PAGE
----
The event aimed at showcasing Myanmar to the world, or at least Southeast Asia, got underway on December 13, with a three-hour, no-expenses-spared ceremony.
Hosted at the purpose-built 30,000-seat Wunna Theikdi Stadium in Nay Pyi Taw, the Chinese-backed extravaganza included impressive fireworks displays, traditional dances and performances from Myanmar pop stars.
The 22-day SEA Games, for which events got underway at the beginning of December, features Olympic sports like athletics alongside more traditional Myanmar endeavours such as Chinlone – for which Myanmar won the first two gold medals, in the male and female competitions – and has, so far, received generally positive responses.
At the time of print, Myanmar leads the way in the medals table – although this is helped by the fact that some sports in the games are barely played by other countries competing in the event – and the organisation of individual events has largely gone according to plan.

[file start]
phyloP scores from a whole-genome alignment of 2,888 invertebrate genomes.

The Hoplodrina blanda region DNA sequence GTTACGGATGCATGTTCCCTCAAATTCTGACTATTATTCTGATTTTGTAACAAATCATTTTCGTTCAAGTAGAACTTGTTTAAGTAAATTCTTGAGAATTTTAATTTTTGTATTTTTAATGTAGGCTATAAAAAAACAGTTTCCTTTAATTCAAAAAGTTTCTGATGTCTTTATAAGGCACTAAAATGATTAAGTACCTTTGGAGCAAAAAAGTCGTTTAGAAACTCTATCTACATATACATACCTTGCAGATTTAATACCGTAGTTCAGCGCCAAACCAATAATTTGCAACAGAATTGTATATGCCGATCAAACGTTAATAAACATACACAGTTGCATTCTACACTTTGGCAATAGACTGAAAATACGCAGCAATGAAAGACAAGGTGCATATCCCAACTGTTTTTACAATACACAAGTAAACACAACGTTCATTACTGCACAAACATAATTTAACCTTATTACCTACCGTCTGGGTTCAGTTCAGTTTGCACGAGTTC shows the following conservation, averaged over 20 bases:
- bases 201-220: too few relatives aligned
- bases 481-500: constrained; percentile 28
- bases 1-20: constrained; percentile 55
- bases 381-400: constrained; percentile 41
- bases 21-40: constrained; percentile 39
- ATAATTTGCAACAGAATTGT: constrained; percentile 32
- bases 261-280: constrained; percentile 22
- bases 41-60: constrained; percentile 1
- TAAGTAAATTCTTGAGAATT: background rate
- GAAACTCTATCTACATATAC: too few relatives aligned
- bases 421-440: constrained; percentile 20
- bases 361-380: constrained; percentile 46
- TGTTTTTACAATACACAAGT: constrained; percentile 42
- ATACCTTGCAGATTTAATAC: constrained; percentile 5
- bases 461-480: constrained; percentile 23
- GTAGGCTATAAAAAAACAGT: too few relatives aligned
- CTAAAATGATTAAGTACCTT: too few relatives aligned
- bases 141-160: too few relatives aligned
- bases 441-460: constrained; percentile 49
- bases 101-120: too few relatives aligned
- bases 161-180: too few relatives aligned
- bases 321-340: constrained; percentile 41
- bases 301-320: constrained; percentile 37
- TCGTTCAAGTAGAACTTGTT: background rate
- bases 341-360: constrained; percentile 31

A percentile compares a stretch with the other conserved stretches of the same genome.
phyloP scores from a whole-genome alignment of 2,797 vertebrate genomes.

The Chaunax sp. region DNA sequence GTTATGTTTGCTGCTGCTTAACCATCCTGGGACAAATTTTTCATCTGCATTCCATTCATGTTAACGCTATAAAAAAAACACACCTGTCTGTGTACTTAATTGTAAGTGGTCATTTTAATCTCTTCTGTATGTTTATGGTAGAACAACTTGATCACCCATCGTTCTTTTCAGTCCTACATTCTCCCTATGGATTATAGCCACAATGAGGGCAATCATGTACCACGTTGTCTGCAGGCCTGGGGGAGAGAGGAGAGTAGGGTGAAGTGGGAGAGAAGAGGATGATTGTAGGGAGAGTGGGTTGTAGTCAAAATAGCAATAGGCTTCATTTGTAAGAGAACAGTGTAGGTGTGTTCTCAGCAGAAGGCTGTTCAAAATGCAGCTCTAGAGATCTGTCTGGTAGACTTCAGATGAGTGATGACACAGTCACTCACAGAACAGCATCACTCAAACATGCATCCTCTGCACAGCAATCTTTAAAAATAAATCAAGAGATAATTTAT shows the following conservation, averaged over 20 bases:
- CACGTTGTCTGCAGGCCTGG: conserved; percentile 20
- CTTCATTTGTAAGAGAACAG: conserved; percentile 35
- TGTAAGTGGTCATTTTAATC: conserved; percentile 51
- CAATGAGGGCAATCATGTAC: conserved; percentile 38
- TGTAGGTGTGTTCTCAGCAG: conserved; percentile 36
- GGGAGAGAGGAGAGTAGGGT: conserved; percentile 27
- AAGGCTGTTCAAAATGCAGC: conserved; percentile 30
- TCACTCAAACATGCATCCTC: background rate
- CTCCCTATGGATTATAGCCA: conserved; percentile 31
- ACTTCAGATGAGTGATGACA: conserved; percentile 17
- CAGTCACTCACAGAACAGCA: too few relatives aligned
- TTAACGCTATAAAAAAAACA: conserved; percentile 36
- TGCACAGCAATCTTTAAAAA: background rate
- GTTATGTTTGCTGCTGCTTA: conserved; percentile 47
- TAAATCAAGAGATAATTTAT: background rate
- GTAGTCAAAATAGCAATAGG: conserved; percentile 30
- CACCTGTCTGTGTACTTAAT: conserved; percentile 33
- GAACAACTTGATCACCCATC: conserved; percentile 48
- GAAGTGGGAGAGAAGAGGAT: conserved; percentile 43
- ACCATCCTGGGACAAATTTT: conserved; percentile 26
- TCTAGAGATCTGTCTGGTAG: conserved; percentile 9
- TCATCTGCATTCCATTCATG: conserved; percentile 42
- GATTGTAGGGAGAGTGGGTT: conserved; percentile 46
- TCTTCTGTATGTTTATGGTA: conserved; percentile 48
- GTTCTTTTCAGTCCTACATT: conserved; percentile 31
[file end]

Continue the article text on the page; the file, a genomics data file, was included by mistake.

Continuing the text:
However, some criticism has been levied at the city hosting the event. Nay Pyi Taw, what some described as a “Dictator’s vanity project carved into the middle of the jungle”, was purpose-built by the previous military regime and opened in 2006. A number of staff located in the city for the games have complained about having to travel long distances to events and little to do in terms of nighttime activities.
Few of the region’s sporting stars have travelled to the event, too. The world’s best badminton players are currently taking part in the Superseries Finals in Malaysia, while several countries decided not to send top sportspeople due to traditional sports such as tennis and gymnastics being scraped in favour of obscure sports such as chinlone and wushu.
“For 44 years, we have not had the SEA Games,” said Onh Myint Oo, director general of Sports told AFP. “Now we are open for business. It’s the right time to have the Games.”